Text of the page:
Making Teacher Workshops Work for Us
Teacher “workshops” have been getting a bad rap lately. After all, we know that sustained professional development is more effective and longer-lasting than the “one-shot” workshop or seminar. But there are some pretty good reasons that these time-honoured professional development traditions still persist.
I think going to a workshop is a little like shopping for groceries. Some shelves I just breeze right past because I know my family isn’t going to touch those pickled jalapenos or liver medallions. Other shelves hold goods that my family loves and I probably already have them at home. I’ll usually check them out to replenish my stocks or to see if our favorite cereal is on sale or if there’s a new variety of ice cream treat. Frequently, however, there will be something new that my family might just like if I add a little spice here or some special sauce there.
That’s what workshop ideas are like. Some won’t fit my students or my teaching style. Others are golden oldies that I’m already using. But now and then there will be something a little bit unique, a new piece of research, a slightly different approach that I just might be able to spice and sauce and mix and stir to meet my tastes.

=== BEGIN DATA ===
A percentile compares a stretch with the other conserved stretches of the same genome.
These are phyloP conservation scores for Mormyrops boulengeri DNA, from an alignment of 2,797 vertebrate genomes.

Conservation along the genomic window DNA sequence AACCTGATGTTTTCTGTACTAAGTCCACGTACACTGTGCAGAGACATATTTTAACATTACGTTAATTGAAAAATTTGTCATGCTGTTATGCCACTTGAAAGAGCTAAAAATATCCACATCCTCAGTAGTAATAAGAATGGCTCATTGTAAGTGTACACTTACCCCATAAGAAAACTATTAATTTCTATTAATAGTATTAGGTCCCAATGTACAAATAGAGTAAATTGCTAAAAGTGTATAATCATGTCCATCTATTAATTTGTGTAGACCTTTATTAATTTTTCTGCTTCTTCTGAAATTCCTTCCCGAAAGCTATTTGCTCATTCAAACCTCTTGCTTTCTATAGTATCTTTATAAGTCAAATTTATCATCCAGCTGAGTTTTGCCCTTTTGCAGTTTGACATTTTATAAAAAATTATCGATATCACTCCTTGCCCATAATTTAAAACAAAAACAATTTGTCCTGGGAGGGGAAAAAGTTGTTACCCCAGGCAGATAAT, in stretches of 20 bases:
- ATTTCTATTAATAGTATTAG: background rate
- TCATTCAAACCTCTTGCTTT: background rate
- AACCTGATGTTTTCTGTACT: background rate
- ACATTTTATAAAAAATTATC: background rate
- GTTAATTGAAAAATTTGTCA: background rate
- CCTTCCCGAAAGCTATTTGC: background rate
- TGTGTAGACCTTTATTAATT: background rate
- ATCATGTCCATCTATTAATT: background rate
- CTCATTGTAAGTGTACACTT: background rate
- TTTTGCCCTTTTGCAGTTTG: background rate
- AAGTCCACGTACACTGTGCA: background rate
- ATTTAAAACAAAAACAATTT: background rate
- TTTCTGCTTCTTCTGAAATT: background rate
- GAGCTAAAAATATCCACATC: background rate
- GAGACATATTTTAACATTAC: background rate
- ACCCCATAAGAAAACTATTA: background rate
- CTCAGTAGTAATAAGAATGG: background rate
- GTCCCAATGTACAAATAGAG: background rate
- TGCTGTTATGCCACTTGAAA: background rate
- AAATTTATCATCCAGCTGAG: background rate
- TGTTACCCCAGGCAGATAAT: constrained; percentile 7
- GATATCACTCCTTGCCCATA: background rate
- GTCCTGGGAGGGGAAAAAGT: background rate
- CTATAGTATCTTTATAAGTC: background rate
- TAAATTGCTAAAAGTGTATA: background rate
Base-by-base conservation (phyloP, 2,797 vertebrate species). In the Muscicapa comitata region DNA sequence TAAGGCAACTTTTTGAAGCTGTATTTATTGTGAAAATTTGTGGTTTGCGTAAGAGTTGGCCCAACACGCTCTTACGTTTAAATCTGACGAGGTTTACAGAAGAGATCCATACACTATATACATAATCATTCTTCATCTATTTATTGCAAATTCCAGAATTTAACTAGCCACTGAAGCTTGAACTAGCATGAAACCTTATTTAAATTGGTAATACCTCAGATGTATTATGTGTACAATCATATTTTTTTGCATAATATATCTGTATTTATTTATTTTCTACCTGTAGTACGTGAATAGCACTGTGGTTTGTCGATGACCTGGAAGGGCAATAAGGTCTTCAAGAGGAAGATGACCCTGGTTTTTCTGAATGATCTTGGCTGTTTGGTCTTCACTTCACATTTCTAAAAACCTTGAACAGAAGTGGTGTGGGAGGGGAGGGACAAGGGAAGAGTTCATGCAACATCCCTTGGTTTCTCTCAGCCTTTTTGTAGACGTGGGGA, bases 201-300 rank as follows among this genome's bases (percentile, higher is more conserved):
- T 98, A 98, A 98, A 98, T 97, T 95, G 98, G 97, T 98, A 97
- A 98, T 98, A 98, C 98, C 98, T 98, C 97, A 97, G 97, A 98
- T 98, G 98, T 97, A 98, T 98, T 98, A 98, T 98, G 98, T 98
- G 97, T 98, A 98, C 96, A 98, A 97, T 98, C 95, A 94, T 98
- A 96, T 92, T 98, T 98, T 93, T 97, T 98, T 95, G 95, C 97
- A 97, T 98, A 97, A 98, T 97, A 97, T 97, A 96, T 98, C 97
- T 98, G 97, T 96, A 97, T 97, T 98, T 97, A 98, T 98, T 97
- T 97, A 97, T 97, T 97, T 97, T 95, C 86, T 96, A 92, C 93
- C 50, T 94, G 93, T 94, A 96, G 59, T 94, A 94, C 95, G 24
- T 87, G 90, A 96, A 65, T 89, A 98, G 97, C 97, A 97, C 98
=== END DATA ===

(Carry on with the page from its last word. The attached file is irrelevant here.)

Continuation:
So rather than avoiding or dismissing teacher workshops this year, here are four ways we can make them work for us:
- Be open to the idea that the presenters might actually know something we don’t. Classroom teachers have to know a little bit about a whole lot of subjects; consultants are generally experts in one field. They have time to read the research and best practice and synthesize it for the rest of us. At worst, they might confirm what we already know. At best, they might say something that challenges our own practice.
- Network with other teachers. Even if the presenter doesn’t give us anything new, other teachers might. We so rarely get to network with colleagues who might have the same issues and problem students that we do. Take advantage of the opportunity to sit in grown-up sized chairs and talk to other people with the same vocabulary levels as ours. We might just learn something from one another.
- Take advantage of some “think time” to reflect on our own practices. We in schools rarely have the luxury of time to just sit back and think about what’s working and what we can do better. Here’s an opportunity to get into the zone without the phone ringing or someone tugging on our pant legs.
- Use them to build our own sustained professional development. Plant those seeds of ideas that were scattered at the workshop to nurture our own sustained professional growth over the rest of the school year. Try implementing one new routine or practice. Add your own seasonings. And turn it into a whole year of professional learning.